These animals are being eliminated by the promotion in articles like this of ALL NON-NATIVE plants which spread without check into the native plant ecology once planted, that outcompete other plants through pollinator theft, and allelopathy with extra energy because they are not feeding any native predator, and are very hard to remove when you actually look at what is going on and decide you like your birds and a healthy ecology and to mix in some native plants to feed animals that need them.

    Clover is another invasive but useful for people plant that is being encouraged to play transformative roles in the degradation of what is left in our evolved ecology. I would ask you to ask yourself how much you don’t know. You don’t know how much you don’t know do you? But we DO know that our native pollinator diversity is declining, our native butterfly and moth diversity is declining, and our native bird life is declining.

    Why is this so hard? Because we have the inability to look beyond what we have romantic attachments to? Because dandelions are already everywhere we look and we are unwilling to dig them out (please don’t use herbicides)? Because we are incapable of admitting we might be wrong, or that we are willing to invest in actually comparing a monoculture of dandelions and a few other imported plants that are dominating our land to what the land offered the First Nations before we altered it so radically?

    If you only know and remove orchard grass, the clovers (Trifolium, Medicago, and Melilotus), and a a few of the many plants we brought in for purely ornamental purposes that are invasive such as the knapweeds, and remove them to make room for native plants, you will be amazed, because if you plant natives the rest of life here will come.

    The cumulative effects of these ever expanding introduced thugs PLUS our agriculture, roads, and habitat destruction mean we are getting it very wrong. Your father, rest his lovely soul, was starting to understand what he did not know and that science is now demonstrating…that is, when the science is about what is really going on out there and not just about putting food in our open mouths or trying to prove something for a lobby (such as honey or horticulture). There is more to life than us…and dandelion…what an insult to all of creation it is to be myopic and what an invitation spreading invasive species is for humans to be very lonely animals.

    • Mathieu Hodgson

      Thank you for your comment Marian! I often struggle to find scientific information on native flora and fauna, especially in the context of gardening. It seems as though a lot of research is being done on the production of cultivated ornamental plants and crops but little in terms of native plants. BTW, i have ordered a few books from Heather Holmes. Thanks for the heads up!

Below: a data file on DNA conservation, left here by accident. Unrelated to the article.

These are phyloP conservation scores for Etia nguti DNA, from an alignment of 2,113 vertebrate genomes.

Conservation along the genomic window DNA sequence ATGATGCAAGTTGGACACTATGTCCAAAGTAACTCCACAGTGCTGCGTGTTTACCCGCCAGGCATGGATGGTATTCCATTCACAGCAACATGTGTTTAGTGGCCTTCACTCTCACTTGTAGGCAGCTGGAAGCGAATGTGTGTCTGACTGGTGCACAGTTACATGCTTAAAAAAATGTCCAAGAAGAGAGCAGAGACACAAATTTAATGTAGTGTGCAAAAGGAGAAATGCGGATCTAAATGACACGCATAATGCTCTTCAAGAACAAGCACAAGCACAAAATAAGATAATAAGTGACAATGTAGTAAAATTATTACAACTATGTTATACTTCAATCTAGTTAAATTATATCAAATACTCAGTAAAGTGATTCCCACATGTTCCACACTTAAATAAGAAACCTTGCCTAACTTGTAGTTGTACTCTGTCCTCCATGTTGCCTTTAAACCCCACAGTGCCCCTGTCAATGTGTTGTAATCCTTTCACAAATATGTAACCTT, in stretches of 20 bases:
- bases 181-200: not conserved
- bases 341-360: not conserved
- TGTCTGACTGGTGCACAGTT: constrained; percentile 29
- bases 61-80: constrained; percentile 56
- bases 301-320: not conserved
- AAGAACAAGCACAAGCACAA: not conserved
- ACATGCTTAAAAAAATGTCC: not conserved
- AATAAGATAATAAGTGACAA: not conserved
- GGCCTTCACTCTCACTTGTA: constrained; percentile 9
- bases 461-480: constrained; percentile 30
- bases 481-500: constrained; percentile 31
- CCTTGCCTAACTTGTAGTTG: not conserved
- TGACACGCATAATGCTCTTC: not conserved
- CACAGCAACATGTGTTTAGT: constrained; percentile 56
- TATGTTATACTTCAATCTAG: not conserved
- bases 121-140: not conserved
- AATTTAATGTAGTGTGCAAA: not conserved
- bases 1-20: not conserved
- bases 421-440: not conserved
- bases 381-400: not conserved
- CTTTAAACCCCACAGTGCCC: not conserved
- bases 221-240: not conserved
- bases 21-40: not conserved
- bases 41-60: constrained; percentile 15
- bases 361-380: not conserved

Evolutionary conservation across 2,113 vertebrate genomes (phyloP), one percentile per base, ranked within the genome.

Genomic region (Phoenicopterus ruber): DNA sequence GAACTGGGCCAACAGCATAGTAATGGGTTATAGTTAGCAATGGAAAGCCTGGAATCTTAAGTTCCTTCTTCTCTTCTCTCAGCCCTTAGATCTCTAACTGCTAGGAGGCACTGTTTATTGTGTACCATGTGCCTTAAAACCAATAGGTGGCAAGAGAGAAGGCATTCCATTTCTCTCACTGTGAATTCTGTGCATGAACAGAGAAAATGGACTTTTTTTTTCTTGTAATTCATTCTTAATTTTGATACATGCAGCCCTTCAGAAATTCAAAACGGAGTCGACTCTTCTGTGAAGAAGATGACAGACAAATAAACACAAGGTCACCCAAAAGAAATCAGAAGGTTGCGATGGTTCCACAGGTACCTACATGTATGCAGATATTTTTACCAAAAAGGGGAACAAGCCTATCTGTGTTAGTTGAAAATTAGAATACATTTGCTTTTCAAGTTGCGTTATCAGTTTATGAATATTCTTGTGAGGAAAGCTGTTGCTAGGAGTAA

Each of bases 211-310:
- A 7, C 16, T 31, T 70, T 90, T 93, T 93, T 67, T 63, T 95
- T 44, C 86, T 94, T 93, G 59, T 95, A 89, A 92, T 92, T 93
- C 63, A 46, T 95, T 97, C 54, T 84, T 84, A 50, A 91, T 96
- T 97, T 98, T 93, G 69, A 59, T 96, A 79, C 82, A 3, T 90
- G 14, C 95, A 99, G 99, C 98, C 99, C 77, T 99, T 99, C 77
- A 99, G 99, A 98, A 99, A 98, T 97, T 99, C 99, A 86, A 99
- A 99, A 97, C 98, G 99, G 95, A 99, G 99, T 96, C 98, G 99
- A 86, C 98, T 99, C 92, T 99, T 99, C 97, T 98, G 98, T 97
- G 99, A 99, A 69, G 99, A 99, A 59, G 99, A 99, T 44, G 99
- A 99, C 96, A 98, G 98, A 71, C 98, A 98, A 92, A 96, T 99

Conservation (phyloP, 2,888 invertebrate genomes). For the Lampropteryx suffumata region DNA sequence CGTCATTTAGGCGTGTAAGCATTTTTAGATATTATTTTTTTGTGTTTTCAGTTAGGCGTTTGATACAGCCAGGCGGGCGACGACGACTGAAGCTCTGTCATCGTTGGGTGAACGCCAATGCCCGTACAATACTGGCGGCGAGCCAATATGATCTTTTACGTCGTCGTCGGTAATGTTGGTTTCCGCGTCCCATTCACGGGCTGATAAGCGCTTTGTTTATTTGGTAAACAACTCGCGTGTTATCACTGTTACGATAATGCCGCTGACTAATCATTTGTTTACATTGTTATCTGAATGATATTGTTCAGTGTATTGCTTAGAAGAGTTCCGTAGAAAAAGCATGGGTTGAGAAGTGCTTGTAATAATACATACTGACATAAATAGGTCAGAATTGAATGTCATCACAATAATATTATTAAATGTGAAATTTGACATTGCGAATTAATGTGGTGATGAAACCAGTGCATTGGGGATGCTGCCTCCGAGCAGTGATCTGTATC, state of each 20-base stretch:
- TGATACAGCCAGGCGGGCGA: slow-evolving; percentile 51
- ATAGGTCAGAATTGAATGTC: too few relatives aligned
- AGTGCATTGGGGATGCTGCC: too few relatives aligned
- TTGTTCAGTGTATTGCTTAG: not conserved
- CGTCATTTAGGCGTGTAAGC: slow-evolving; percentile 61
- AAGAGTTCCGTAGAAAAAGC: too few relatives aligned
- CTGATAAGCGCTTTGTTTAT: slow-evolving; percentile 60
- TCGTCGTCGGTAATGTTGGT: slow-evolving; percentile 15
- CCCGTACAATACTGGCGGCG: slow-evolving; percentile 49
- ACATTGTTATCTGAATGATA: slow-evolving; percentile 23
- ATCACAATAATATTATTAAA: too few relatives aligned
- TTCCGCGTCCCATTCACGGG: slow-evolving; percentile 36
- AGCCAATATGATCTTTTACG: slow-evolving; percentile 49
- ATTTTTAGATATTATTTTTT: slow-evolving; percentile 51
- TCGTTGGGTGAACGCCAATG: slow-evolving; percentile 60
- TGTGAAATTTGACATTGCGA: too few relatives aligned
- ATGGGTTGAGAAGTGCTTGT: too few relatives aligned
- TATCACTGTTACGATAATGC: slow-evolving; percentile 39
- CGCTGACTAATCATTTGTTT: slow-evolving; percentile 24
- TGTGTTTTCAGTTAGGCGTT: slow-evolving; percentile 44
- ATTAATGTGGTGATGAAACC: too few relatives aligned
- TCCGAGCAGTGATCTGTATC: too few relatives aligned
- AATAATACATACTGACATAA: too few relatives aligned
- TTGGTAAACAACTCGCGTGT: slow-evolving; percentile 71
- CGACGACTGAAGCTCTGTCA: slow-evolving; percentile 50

10. Mary Cantin

    I really cannot agree that dandylions are the perfect symbol of pollinators. They are not native. Neither are honeybees. Before we understood that they are not native and that they take over native habitat I could understand supporting them, but I think we are beyond that now https://www.cleannorth.org/2021/04/08/the-common-dandelion-bee-saviour-or-pesty-invasive/?fbclid=IwAR26q8GHLat4BlaCYA4EncKh_b1r87ngxcY5dCbghjeiJB5mwzpa7ccPQi0#:~:text=Dandelions%20are%20a%20non%2Dnative,to%20their%20long%20tap%20root

  11. copy for another reply.
    List of Northern American nectar sources for honey bees
    https://en.wikipedia.org/wiki/List_of_Northern_American_nectar_sources_for_honey_bees#Flowers,_crops,_herbs,_and_grasses

    Plant type Nonscientific name Scientific name Begin Bloom Month End Bloom Month Monofloral honey Availability Source for honey bees / pounds of honey per acre
    T Maple[2] Acer 1 5 no feral major but temperature usually too cold
    T Red maple[2] Acer rubrum 1 5 no feral major but temperature usually too cold for bees to fly
    T Ohio buckeye[3] Aesculus glabra 4 5 no feral minor
    S Shadbush Amelanchier arborea 4 5 no feral minor, or major depending on location and weather.
    S, T Devil’s walkingstick Aralia spinosa 7 8 no feral minor

    • marianwhit

      Don’t forget willow, and mayflower. What are the cues for bees? Does the fragrance of introduced flowers from, say, Siberia call them to emerge early and then get zapped by cold? Do you know the answer to this question? If not, maybe stick with what has worked for thousands of years…in 300 years we have turned evolved organized systems upside down and that is a major reason we are facing the Anthropocene extinction. We “could” launch an effort to protect the world’s biodiversity, and admit we are not really experts, or we could keep selling destructive advice. I find large dandelions in the shade now…why? Because they are very, very adaptive and competitive. Think about this…please.